Solutions At Hand

Handhelds, smartphones, mobile technology and the digital lifestyle.

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    Michael is a trainer and consultant specializing in making mobility technology work in people's everyday lives.
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Getting Things Done using your Palm to Collect

Posted by Michael Brown on April 12, 2008

Previously, I tantalized you with a teaser on Getting Things Done using your Palm handheld or Treo/Centro. Well, I won’t keep you in suspense; let’s get Collecting!

In his books, David Allen talks about having a Ubiquitous capture device; something that can capture all the “stuff” that comes flying your way during the day. It can be reminders to get something, someone asking you to do something, thoughts you have about projects or things to do, and so on. Chances are, if you don’t get it down somewhere, it’ll get lost in the storm of other things vying for your attention. The thing is, a mobile device like a Treo makes for the perfect Ubiquitous capture device when it’s your constant companion.

First of all, you have to capture in a means that works for your lifestyle. Look at what you’re doing now to capture “stuff”. If you use sticky notes all the time, is it because they’re convenient, or because they’re in your face? Do you like making lists? Or are you someone who uses the phone and voicemail a lot? Where does most of your “stuff” come from, and on what medium (paper, e-mail, phone/voicemail, or in-person)? Your capture and collection techniques will need to reflect where your inputs come from, and the pace you need to capture them at.

mVoicePhone-oriented individuals and those with the need to capture things quickly will want to use a voice recorder. Many Treo models and the Centros come with one built-in, as do some handhelds. In the case of my Treo 650, it didn’t, so I bought (and would highly recommend) mVoice from Motion Apps. It’s handy for getting things down quickly, and for times when my hands are otherwise occupied (like when I’m crawling around the back of an equipment rack) . Voice recordings are also handy for reinforcing your credibility and reliability to others; if you get stopped a lot with “in-person” input, they’ll have a lot of faith in your ability to deliver when they see you whip out your mobile and leave yourself a voice note about their request.

Diddlebug“Scribblers” who use sticky notes all the time may want to use the built-in notepad application (if your Palm has one). It’s like an endless supply of stickies, that are always with you. Since it’s always with you, when you need something you wrote down earlier, it’ll be with you, and not stuck to your monitor at work. If those stickies have to be “in your face”, you might want to consider Diddlebug (free) or BugMe! ($), which allow you to set alarms on notes, giving you that “in-your-face feeling”.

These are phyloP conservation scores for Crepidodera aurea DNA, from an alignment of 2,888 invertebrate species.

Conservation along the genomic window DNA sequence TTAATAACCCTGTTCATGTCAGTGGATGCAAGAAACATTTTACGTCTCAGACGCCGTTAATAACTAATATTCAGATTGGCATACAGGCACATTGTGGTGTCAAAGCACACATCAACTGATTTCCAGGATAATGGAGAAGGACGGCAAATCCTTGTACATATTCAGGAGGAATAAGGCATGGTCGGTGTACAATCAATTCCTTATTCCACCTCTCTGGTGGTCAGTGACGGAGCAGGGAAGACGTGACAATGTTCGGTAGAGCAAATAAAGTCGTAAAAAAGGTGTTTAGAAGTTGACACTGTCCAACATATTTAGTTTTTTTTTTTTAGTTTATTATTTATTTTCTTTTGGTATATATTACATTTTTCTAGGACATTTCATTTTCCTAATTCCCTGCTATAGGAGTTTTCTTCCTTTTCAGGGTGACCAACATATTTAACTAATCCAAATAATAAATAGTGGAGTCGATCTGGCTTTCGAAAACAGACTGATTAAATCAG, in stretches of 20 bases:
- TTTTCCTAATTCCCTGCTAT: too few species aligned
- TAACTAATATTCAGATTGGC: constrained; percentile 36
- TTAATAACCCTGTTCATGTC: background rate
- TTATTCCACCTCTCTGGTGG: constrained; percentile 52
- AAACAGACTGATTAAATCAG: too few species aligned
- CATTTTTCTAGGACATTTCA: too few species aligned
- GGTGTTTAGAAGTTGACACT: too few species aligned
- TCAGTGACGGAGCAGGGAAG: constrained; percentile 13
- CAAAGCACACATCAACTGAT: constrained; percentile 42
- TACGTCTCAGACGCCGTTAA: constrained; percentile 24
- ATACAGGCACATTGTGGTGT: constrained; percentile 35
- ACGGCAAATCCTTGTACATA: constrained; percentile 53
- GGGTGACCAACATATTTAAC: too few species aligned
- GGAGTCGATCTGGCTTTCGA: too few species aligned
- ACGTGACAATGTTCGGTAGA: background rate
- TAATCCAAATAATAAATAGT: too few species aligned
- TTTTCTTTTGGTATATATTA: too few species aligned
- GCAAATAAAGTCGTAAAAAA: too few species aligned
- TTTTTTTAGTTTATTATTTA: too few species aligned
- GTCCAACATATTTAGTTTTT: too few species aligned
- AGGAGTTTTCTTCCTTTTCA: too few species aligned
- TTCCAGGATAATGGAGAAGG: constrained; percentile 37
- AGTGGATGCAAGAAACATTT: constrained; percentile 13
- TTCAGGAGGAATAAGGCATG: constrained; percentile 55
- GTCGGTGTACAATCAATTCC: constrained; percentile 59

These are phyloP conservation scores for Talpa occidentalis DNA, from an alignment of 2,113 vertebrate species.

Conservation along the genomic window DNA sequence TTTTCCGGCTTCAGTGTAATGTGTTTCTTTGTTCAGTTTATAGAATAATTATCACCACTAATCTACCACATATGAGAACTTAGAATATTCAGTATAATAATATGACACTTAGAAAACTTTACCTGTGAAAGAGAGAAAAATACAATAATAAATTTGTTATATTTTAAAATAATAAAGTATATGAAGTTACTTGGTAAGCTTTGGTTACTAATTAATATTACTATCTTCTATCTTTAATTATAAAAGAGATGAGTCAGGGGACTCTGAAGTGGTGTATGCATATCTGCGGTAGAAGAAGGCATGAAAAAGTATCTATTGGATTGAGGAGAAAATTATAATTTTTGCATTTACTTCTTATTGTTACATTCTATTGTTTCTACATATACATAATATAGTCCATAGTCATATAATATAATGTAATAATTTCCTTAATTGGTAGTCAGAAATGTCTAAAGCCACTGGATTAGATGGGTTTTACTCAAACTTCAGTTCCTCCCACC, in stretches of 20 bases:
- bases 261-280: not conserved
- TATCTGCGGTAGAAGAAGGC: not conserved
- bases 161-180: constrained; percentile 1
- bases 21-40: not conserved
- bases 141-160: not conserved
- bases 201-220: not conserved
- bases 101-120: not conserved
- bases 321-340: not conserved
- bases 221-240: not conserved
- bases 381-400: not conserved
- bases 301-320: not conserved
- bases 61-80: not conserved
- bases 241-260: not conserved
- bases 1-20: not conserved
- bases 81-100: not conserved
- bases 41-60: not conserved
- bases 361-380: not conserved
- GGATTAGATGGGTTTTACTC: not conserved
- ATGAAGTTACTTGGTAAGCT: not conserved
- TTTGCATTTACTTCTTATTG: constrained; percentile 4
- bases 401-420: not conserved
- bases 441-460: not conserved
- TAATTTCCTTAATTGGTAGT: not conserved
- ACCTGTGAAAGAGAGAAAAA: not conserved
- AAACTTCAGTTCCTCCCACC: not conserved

Listmakers who have the time to input things can use Memos. It allows you to make free form lists of “stuff”. It’s best to use one memo for each idea or input. The point is to capture or collect at this stage; you’ll deal with it later. There are other “front ends” to the memos database, so if you find that the stock one doesn’t work for you, you can look at something like psMemo (free) or MemoLeaf ($). They add additional features while still using the Memos database; something that’s important if you sync with a laptop or desktop computer to work with your “stuff” there.

Finally, for quick “one-offs”, you can capture them right to the Tasks (or ToDo) application when time permits. Those could be an errand, a call to make, or something else similarly straight-forward and actionable.

TasksNow, with all these capture techniques, you want to make sure you capture to the “unfiled” category of the application. Categories are a powerful organizational tool, as you’ll see later in this series. Palm OS allows for 15 categories plus unfiled, so we’ll create a few next time, make use of them later.

The best approach is to try each of these capture techniques, and see which feels the most natural to you. Definitely try the methods that seem closest to what you may be doing already. If it’s not quick and easy, you won’t do it. There’s also no reason why you can’t use several different methods for capturing “stuff”, depending on your situation at the time. For example, you could use memos for when you have time to input stuff, and the voice recorder for when you’re on the go.

Now it’s time for the audience participation part of the program; yup, homework! Try each of the methods for capturing “stuff” that you have on your plate right now. Try and get as much out of your head and the various other sources of input you have, and get it into your Palm device. If you sync to a laptop or desktop, you can copy and paste from e-mails into memos or tasks, to save yourself some typing. Here’s a tip for Outlook users: you can drag an e-mail and drop it on the tasks or notes folders to create a new item.

So, your mission, should you choose to accept it, is to collect all your “stuff” into the unfiled categories in whichever applications suit your lifestyle. Stay tuned for our next installment, when we’ll cover “processing”. This is Michael Brown, signing off for now.

Originally posted to PalmAddicts here.

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